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How can someone prevent an insulin overdose?

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Try these things to prevent an overdose:

  • Keep a consistent schedule. It’ll make it much easier for you to stay on track.
  • Eat something at every mealtime. Even if you're not hungry, have some bread, a glass of skim milk, or a small serving of fruit. Never skip meals when you've taken insulin.
  • Be prepared. Expect that you'll have insulin complications at some point. Pack hard candies in your bag and your partner's. Keep some in the car and in your travel bag, too.
  • Make sure friends and family know the way you react to hypoglycemia. It’ll help them take action if your low blood sugar levels make you confused.
  • Wear a medical alert bracelet. Make sure it says you use insulin.

From: How to Handle an Insulin Overdose WebMD Medical Reference

SOURCES:

American Diabetes Association: "About Insulin and Other Drugs;" "Hypoglycemia;" "Ketoacidosis;" and "Hyperosmolar hyperglycemic nonketotic syndrome."

The DCCT Research Group. 1991. American Journal of Medicine,

Meneilly G. , 1994. Diabetes

Levy C. 1998. Diabetes Care,

Korzon-Burakowska A. 1998. Diabetes Care,

Familydoctor.org: "Diabetes: Why You Need Insulin and How to Use It."

Reviewed by Minesh Khatri on March 25, 2018

SOURCES:

American Diabetes Association: "About Insulin and Other Drugs;" "Hypoglycemia;" "Ketoacidosis;" and "Hyperosmolar hyperglycemic nonketotic syndrome."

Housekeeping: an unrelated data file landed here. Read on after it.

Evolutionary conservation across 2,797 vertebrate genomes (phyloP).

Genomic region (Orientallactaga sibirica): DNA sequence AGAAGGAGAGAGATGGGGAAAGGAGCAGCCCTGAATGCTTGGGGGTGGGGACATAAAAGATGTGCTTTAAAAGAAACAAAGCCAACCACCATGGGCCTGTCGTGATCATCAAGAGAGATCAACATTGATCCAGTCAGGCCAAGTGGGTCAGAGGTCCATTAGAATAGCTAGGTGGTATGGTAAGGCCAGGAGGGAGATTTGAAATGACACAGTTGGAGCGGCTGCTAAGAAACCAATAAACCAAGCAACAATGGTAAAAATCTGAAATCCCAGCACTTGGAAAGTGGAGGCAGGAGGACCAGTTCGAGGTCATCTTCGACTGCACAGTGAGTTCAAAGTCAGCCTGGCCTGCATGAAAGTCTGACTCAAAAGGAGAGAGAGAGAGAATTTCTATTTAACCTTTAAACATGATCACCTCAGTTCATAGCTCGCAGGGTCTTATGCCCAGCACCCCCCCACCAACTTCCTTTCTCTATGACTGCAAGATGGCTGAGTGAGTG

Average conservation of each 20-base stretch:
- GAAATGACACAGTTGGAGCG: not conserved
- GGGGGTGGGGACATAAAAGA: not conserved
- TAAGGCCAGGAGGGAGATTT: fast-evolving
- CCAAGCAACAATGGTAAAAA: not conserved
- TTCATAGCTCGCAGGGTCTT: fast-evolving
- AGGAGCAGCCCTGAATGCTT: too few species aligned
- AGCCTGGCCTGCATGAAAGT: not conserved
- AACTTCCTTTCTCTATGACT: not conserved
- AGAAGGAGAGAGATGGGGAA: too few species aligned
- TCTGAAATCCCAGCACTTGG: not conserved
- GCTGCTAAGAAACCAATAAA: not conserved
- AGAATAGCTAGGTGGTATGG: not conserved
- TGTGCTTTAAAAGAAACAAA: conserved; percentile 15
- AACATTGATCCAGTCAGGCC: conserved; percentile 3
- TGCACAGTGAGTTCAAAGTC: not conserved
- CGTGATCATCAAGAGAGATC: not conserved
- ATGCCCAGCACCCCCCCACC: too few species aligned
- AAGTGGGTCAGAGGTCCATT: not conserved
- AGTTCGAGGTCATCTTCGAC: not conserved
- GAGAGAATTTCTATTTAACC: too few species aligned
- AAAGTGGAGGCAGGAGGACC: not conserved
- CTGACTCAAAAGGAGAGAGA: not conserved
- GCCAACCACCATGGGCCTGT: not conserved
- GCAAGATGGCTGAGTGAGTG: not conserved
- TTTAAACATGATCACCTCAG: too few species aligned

The DCCT Research Group. 1991. American Journal of Medicine,

Meneilly G. , 1994. Diabetes

Levy C. 1998. Diabetes Care,

Korzon-Burakowska A. 1998. Diabetes Care,

Familydoctor.org: "Diabetes: Why You Need Insulin and How to Use It."

Reviewed by Minesh Khatri on March 25, 2018

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What should you do if you have an insulin overdose?

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THIS TOOL DOES NOT PROVIDE MEDICAL ADVICE. It is intended for general informational purposes only and does not address individual circumstances. It is not a substitute for professional medical advice, diagnosis or treatment and should not be relied on to make decisions about your health. Never ignore professional medical advice in seeking treatment because of something you have read on the WebMD Site. If you think you may have a medical emergency, immediately call your doctor or dial 911.

    This tool does not provide medical advice. See additional information.

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